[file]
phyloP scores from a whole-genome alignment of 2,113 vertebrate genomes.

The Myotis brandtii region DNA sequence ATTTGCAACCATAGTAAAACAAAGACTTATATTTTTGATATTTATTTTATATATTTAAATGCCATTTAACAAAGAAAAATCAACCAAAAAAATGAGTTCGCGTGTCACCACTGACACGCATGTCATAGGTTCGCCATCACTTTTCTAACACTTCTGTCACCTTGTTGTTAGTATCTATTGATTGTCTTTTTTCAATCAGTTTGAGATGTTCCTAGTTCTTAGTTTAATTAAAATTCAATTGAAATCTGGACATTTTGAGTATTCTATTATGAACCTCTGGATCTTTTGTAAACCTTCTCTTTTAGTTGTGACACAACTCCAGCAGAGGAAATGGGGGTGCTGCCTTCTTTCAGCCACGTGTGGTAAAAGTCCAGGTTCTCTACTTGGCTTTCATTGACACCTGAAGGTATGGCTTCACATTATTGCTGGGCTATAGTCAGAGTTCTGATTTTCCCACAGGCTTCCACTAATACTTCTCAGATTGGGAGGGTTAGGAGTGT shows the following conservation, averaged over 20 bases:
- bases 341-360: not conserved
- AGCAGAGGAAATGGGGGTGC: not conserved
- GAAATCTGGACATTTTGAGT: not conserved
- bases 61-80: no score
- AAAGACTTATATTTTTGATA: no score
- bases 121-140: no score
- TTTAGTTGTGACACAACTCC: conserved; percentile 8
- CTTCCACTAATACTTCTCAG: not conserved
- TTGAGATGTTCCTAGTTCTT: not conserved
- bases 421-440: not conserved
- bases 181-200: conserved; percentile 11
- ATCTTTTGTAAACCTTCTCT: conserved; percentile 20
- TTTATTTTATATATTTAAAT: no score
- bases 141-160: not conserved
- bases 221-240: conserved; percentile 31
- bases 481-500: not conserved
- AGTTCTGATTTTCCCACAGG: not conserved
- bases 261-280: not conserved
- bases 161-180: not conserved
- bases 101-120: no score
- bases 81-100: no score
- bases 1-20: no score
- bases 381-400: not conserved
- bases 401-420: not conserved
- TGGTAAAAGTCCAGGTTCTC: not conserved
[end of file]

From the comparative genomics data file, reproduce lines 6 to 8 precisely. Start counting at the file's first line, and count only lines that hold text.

- bases 61-80: no score
- AAAGACTTATATTTTTGATA: no score
- bases 121-140: no score